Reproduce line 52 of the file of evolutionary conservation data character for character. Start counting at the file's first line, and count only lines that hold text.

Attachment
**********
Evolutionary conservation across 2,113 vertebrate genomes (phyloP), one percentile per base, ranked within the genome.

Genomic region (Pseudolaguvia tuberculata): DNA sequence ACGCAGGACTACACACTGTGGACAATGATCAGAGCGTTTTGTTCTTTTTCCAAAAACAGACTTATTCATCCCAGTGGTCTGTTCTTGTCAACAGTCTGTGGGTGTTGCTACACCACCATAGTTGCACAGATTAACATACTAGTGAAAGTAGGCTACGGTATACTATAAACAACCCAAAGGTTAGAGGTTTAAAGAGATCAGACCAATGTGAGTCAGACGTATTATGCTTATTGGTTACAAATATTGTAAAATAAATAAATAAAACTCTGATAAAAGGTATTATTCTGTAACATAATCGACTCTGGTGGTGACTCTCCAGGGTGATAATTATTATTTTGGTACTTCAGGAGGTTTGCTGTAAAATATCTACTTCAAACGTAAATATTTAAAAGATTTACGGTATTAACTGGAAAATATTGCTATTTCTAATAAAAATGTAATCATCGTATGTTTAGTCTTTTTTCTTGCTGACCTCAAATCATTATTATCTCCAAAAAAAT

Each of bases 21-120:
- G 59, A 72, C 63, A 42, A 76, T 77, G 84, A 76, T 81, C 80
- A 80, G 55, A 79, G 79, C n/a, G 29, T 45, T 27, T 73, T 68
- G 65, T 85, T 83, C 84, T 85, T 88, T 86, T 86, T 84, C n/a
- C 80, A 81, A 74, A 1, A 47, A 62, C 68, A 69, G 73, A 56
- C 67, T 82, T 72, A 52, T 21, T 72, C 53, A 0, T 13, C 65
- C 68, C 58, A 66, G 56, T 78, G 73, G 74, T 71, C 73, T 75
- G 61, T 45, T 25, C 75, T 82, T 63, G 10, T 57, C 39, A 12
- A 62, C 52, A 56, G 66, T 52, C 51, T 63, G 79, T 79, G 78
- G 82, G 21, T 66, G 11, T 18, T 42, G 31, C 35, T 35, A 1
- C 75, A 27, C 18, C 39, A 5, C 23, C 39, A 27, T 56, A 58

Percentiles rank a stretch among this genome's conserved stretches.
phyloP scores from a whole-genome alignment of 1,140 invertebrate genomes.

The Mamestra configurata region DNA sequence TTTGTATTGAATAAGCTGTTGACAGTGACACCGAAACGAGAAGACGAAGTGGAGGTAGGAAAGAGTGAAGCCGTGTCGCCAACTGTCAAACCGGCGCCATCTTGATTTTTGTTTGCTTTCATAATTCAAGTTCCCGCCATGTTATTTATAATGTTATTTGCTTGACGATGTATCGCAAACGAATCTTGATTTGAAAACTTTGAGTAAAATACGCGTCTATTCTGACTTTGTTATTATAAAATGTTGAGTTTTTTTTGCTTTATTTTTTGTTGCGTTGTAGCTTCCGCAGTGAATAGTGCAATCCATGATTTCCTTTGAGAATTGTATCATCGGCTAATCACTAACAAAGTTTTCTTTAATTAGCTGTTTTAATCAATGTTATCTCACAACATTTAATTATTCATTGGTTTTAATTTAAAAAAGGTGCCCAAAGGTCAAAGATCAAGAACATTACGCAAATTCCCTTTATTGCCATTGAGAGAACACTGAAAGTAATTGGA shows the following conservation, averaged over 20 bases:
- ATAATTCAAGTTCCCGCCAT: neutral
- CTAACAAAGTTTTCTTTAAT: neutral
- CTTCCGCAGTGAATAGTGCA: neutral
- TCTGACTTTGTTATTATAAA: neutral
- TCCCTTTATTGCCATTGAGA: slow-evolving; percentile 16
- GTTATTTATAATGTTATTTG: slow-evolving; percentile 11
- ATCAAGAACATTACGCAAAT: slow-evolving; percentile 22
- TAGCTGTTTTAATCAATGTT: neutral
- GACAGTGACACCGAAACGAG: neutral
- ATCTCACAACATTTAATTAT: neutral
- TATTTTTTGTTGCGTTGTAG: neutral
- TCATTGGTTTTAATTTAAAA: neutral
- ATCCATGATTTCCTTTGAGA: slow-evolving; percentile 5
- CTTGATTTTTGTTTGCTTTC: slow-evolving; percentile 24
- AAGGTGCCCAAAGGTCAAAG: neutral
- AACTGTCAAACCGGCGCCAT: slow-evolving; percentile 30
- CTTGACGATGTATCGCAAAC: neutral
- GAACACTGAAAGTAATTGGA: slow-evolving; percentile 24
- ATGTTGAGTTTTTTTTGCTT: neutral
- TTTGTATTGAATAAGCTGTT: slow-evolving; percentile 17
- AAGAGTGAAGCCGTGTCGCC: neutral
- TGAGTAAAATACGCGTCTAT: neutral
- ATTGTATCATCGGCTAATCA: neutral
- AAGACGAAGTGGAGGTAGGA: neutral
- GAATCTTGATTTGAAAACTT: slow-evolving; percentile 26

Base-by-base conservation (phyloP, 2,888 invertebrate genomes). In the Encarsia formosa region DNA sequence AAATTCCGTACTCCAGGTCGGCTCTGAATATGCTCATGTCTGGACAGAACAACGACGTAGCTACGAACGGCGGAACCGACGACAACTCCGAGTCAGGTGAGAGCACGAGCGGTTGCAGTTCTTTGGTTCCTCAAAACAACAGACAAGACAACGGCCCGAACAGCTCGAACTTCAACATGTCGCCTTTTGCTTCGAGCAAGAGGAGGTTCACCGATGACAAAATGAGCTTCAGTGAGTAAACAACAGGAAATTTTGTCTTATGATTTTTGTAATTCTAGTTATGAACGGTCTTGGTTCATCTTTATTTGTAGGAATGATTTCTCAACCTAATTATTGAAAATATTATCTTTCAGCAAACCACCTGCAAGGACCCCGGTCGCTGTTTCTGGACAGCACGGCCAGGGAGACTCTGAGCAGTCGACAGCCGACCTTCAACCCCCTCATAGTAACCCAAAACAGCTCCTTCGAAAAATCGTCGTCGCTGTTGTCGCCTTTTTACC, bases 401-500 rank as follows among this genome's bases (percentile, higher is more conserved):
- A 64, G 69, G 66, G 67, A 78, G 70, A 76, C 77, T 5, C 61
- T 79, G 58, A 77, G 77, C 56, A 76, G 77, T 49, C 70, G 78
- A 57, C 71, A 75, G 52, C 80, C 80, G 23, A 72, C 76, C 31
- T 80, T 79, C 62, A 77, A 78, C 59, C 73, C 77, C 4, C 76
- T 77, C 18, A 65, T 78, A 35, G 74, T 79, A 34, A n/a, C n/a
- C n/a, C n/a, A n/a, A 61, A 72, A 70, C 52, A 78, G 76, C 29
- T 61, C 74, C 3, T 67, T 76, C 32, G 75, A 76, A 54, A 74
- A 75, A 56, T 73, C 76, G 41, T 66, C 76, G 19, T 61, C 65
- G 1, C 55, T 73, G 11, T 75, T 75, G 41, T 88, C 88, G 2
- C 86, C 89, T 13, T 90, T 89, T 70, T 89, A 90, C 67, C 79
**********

- C 86, C 89, T 13, T 90, T 89, T 70, T 89, A 90, C 67, C 79